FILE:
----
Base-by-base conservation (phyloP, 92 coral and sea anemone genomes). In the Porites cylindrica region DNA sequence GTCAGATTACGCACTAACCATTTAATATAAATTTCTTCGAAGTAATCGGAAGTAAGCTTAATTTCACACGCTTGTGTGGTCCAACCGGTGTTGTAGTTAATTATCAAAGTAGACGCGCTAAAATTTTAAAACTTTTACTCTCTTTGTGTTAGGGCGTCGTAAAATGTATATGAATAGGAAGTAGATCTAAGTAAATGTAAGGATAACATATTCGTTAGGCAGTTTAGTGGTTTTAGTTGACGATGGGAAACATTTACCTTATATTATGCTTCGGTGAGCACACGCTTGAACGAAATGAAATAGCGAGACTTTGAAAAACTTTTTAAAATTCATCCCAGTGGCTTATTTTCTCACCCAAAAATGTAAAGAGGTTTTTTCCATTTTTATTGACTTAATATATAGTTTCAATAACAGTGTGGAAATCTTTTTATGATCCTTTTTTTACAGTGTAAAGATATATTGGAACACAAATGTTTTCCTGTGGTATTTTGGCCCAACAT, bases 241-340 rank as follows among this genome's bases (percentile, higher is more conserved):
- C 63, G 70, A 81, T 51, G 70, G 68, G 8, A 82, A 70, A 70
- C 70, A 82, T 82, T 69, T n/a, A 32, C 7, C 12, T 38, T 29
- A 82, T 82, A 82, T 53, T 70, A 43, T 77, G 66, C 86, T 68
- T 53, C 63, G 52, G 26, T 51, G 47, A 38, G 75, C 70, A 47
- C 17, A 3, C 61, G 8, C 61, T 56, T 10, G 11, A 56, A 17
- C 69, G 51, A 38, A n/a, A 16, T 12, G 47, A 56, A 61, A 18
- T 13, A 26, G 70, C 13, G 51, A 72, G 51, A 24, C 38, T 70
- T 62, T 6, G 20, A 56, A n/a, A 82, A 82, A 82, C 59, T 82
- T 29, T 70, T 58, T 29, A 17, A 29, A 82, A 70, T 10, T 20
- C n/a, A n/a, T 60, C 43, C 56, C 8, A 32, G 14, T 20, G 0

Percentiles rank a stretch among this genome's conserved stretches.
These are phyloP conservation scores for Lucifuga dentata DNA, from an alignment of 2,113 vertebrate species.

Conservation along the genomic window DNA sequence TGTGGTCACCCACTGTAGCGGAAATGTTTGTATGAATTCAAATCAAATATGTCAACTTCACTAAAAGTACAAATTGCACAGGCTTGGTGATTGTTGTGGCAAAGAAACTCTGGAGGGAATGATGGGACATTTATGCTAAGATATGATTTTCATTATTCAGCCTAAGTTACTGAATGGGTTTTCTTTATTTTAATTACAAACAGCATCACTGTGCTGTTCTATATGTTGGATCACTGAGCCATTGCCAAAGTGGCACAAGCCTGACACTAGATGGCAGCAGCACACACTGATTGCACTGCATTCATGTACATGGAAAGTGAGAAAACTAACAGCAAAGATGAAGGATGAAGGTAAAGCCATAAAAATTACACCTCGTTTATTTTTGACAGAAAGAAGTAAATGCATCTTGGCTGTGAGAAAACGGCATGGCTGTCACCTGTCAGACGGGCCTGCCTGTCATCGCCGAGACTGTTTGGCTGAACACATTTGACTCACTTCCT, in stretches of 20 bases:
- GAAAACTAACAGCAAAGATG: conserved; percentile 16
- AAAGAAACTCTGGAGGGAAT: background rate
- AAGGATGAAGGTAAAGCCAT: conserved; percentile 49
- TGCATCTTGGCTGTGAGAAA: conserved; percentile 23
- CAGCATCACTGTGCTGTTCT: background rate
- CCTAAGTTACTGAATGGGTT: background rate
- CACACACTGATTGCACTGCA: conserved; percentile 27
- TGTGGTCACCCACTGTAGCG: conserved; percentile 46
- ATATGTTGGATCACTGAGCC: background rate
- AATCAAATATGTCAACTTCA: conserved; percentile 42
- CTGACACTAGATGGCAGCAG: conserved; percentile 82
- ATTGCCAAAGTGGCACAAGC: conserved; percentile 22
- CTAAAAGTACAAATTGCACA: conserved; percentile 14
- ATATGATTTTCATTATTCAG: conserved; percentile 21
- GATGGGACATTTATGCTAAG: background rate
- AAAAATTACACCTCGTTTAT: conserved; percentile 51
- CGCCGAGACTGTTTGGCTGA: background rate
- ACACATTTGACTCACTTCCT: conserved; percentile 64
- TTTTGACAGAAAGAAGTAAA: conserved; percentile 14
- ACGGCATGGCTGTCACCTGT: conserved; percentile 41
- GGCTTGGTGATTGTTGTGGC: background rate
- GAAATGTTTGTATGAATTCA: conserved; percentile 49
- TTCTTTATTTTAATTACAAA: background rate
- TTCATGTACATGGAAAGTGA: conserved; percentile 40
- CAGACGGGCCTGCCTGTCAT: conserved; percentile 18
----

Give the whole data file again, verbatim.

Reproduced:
Base-by-base conservation (phyloP, 92 coral and sea anemone genomes). In the Porites cylindrica region DNA sequence GTCAGATTACGCACTAACCATTTAATATAAATTTCTTCGAAGTAATCGGAAGTAAGCTTAATTTCACACGCTTGTGTGGTCCAACCGGTGTTGTAGTTAATTATCAAAGTAGACGCGCTAAAATTTTAAAACTTTTACTCTCTTTGTGTTAGGGCGTCGTAAAATGTATATGAATAGGAAGTAGATCTAAGTAAATGTAAGGATAACATATTCGTTAGGCAGTTTAGTGGTTTTAGTTGACGATGGGAAACATTTACCTTATATTATGCTTCGGTGAGCACACGCTTGAACGAAATGAAATAGCGAGACTTTGAAAAACTTTTTAAAATTCATCCCAGTGGCTTATTTTCTCACCCAAAAATGTAAAGAGGTTTTTTCCATTTTTATTGACTTAATATATAGTTTCAATAACAGTGTGGAAATCTTTTTATGATCCTTTTTTTACAGTGTAAAGATATATTGGAACACAAATGTTTTCCTGTGGTATTTTGGCCCAACAT, bases 241-340 rank as follows among this genome's bases (percentile, higher is more conserved):
- C 63, G 70, A 81, T 51, G 70, G 68, G 8, A 82, A 70, A 70
- C 70, A 82, T 82, T 69, T n/a, A 32, C 7, C 12, T 38, T 29
- A 82, T 82, A 82, T 53, T 70, A 43, T 77, G 66, C 86, T 68
- T 53, C 63, G 52, G 26, T 51, G 47, A 38, G 75, C 70, A 47
- C 17, A 3, C 61, G 8, C 61, T 56, T 10, G 11, A 56, A 17
- C 69, G 51, A 38, A n/a, A 16, T 12, G 47, A 56, A 61, A 18
- T 13, A 26, G 70, C 13, G 51, A 72, G 51, A 24, C 38, T 70
- T 62, T 6, G 20, A 56, A n/a, A 82, A 82, A 82, C 59, T 82
- T 29, T 70, T 58, T 29, A 17, A 29, A 82, A 70, T 10, T 20
- C n/a, A n/a, T 60, C 43, C 56, C 8, A 32, G 14, T 20, G 0

Percentiles rank a stretch among this genome's conserved stretches.
These are phyloP conservation scores for Lucifuga dentata DNA, from an alignment of 2,113 vertebrate species.

Conservation along the genomic window DNA sequence TGTGGTCACCCACTGTAGCGGAAATGTTTGTATGAATTCAAATCAAATATGTCAACTTCACTAAAAGTACAAATTGCACAGGCTTGGTGATTGTTGTGGCAAAGAAACTCTGGAGGGAATGATGGGACATTTATGCTAAGATATGATTTTCATTATTCAGCCTAAGTTACTGAATGGGTTTTCTTTATTTTAATTACAAACAGCATCACTGTGCTGTTCTATATGTTGGATCACTGAGCCATTGCCAAAGTGGCACAAGCCTGACACTAGATGGCAGCAGCACACACTGATTGCACTGCATTCATGTACATGGAAAGTGAGAAAACTAACAGCAAAGATGAAGGATGAAGGTAAAGCCATAAAAATTACACCTCGTTTATTTTTGACAGAAAGAAGTAAATGCATCTTGGCTGTGAGAAAACGGCATGGCTGTCACCTGTCAGACGGGCCTGCCTGTCATCGCCGAGACTGTTTGGCTGAACACATTTGACTCACTTCCT, in stretches of 20 bases:
- GAAAACTAACAGCAAAGATG: conserved; percentile 16
- AAAGAAACTCTGGAGGGAAT: background rate
- AAGGATGAAGGTAAAGCCAT: conserved; percentile 49
- TGCATCTTGGCTGTGAGAAA: conserved; percentile 23
- CAGCATCACTGTGCTGTTCT: background rate
- CCTAAGTTACTGAATGGGTT: background rate
- CACACACTGATTGCACTGCA: conserved; percentile 27
- TGTGGTCACCCACTGTAGCG: conserved; percentile 46
- ATATGTTGGATCACTGAGCC: background rate
- AATCAAATATGTCAACTTCA: conserved; percentile 42
- CTGACACTAGATGGCAGCAG: conserved; percentile 82
- ATTGCCAAAGTGGCACAAGC: conserved; percentile 22
- CTAAAAGTACAAATTGCACA: conserved; percentile 14
- ATATGATTTTCATTATTCAG: conserved; percentile 21
- GATGGGACATTTATGCTAAG: background rate
- AAAAATTACACCTCGTTTAT: conserved; percentile 51
- CGCCGAGACTGTTTGGCTGA: background rate
- ACACATTTGACTCACTTCCT: conserved; percentile 64
- TTTTGACAGAAAGAAGTAAA: conserved; percentile 14
- ACGGCATGGCTGTCACCTGT: conserved; percentile 41
- GGCTTGGTGATTGTTGTGGC: background rate
- GAAATGTTTGTATGAATTCA: conserved; percentile 49
- TTCTTTATTTTAATTACAAA: background rate
- TTCATGTACATGGAAAGTGA: conserved; percentile 40
- CAGACGGGCCTGCCTGTCAT: conserved; percentile 18